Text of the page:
It was Friday night before the race and sitting in the hospital at 6:00pm with my wife as I was typing an email to friends saying I would not be joining them at the race when she turned to me and said go home and get ready for your race now. Doesn’t sound like a big deal, but considering she was losing memory to a concussion, it was the last thing I expected to hear or wanted to do. Long story short, after a lecture and prodding I drive home and finished packing and preparing for the race and the 3am wakeup call.
I wasn’t fully engaged on the trip to Willowdale but as I spent more time waiting for the race to start with friends Mike and Dean I started to get motivated. Running into more running friends in the gym, Todd, Mike, Scott, Shari and others I cant recall, the scene started to feel good- this is the fun part of all the work, getting together with our fellow warriors to battle it out with the trails (yeah ok, a bit dramatic).
All year my racing basically stunk, a lot of DNF’s (did not finish) surrounded by a couple of PR’s but not nearly enough consistency. The Stone Cat 50 was the first race that I had to finish, had to put in a maximum effort or deem the year of training wasted.
We went outside early to wait for the start- and finally a sea of headlamps came out of the gym. We missed the pre-race speech and apparently the marathon was going to start 15 minutes later so the 50 milers stepped up onto the field behind the Doyon School and we were off.
The race is a 4 x 12.5 mile loop with almost 2,300 feet of elevation gain in total. My only goal was to finish in the 12:30 time limit- I hadn’t run well enough all year to expect any kind of faster time but only a few years into ultra’s and my second 50 I would be thrilled to cross the finish line in time.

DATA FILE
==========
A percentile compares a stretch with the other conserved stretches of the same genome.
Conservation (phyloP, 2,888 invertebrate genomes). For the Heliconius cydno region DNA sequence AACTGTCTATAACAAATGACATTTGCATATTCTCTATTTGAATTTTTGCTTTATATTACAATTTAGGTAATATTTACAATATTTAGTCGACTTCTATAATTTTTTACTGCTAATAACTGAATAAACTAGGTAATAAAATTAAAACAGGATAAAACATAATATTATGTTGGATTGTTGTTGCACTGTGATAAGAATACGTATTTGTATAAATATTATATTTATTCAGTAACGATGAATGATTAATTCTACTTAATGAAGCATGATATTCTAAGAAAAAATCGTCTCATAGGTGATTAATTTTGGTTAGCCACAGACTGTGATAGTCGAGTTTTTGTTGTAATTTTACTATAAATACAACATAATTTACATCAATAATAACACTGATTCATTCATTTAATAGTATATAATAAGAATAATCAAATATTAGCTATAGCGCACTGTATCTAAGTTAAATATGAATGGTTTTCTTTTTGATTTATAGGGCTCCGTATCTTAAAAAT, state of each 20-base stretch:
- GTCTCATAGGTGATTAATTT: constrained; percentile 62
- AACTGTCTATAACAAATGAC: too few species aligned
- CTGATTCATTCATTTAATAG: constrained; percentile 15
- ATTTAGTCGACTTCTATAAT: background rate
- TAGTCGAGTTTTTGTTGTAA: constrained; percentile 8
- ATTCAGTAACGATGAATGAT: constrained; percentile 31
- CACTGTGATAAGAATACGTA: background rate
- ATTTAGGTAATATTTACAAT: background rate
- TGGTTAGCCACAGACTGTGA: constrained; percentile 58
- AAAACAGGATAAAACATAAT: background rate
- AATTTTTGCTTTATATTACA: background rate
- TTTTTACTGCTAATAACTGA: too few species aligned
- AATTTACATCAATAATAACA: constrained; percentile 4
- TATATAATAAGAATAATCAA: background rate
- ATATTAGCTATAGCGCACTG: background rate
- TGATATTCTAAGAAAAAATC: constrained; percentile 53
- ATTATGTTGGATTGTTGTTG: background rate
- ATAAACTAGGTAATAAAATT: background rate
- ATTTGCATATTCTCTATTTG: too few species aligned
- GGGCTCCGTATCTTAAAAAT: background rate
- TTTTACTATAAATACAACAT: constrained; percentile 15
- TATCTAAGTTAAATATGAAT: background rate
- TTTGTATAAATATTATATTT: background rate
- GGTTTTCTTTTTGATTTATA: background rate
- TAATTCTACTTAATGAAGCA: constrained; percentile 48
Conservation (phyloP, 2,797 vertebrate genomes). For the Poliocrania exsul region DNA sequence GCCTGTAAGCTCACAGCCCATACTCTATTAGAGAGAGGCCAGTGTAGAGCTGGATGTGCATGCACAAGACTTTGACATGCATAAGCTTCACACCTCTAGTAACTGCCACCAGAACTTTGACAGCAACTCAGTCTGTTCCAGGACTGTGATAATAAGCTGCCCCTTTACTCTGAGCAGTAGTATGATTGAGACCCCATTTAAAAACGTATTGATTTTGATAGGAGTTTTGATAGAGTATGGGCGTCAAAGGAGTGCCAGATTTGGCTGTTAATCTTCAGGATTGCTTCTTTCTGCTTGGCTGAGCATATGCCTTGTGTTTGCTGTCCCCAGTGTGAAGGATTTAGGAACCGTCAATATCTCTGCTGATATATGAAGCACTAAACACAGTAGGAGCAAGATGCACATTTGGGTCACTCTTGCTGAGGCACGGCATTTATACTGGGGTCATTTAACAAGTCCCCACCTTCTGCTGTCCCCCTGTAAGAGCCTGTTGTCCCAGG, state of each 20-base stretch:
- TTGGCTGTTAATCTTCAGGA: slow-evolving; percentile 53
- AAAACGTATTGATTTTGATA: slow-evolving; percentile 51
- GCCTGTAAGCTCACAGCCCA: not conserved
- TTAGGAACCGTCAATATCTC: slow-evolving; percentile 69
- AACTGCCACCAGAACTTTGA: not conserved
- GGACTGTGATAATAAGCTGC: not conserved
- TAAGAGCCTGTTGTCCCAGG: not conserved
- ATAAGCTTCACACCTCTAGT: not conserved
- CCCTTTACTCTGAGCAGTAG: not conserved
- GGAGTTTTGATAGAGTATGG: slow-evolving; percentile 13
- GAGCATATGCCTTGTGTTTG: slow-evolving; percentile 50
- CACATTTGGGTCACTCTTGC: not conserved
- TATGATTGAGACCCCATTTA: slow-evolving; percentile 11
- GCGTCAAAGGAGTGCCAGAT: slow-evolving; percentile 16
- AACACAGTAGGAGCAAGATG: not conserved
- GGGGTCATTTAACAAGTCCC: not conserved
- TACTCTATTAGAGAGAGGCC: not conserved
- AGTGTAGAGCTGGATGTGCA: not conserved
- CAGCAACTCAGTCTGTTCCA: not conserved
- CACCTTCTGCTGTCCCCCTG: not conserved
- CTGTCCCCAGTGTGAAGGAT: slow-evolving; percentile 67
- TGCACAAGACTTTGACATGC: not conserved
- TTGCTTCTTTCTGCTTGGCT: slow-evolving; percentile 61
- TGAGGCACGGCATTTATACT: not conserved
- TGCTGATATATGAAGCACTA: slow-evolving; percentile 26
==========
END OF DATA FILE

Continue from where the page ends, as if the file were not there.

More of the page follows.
Loop 1- Miles 0-12.5
Starts are fun. For this race, no pressure, we walked across the field and I waited as the better runners (basically everybody) filed into the single track trail. Over the first few miles the main hills on the course are encountered, and I walked slowly up and down until we came out onto the main trail. I saw good friend Mike up ahead and checked my watch to be sure I wasn’t too fast yet. I was right on pace with a lot of easy running ahead. The main task on the rest of this loop was to eat, drink and manage my pace. I had to walk on occasion to slow down as some of the easier trail and early race excitement had me pushing too fast. The sun came up, the weather was cool and comfortable and I cruised into the field and the loop 1 turnaround passing by friends and enjoying the day. 2:30 Lap 1.
Loop 2- Miles 12.5-25
I headed back on the field to start loop 2 and as soon as I hit the trails something felt off. Actually, everything did. My legs started to feel dead, my chest hurt, I had a pain in my eye and I just wanted to go to sleep. Up and down the hills, it continued. I started to talk to myself- I was shocked how badly I felt and the quit talk started. Not just the race, but Ultra’s. I felt that bad. My pace started to drop off quickly and realized if this kept up quitting wouldn’t be necessary, by the end of loop 3 I’d be stopped for missing the 37.5 mile 9 hours cutoff. I finally made it to Fast Fred's Cafe- yeah- cool name for a race aid station- and took a break, ate, drank and talked a bit to a volunteer Alison, who I had met at another race. I finally headed out and immediately felt better. All of those symptoms went away and other than worrying about race cutoffs, I was sure I could cover the 50 miles. I ran down the hill to the cornfields and saw Theresa and Kurt who I met a couple of years ago at the Pisgah Mt 50k (I ran most of the race with Theresa) and it was a nice pick me up to the last couple of miles in the loop. I hadn’t been watching my time, but was satisfied to make it to the end of the loop in 5:30, a 3 hour loop two.
Loop 3- Miles 25-37.5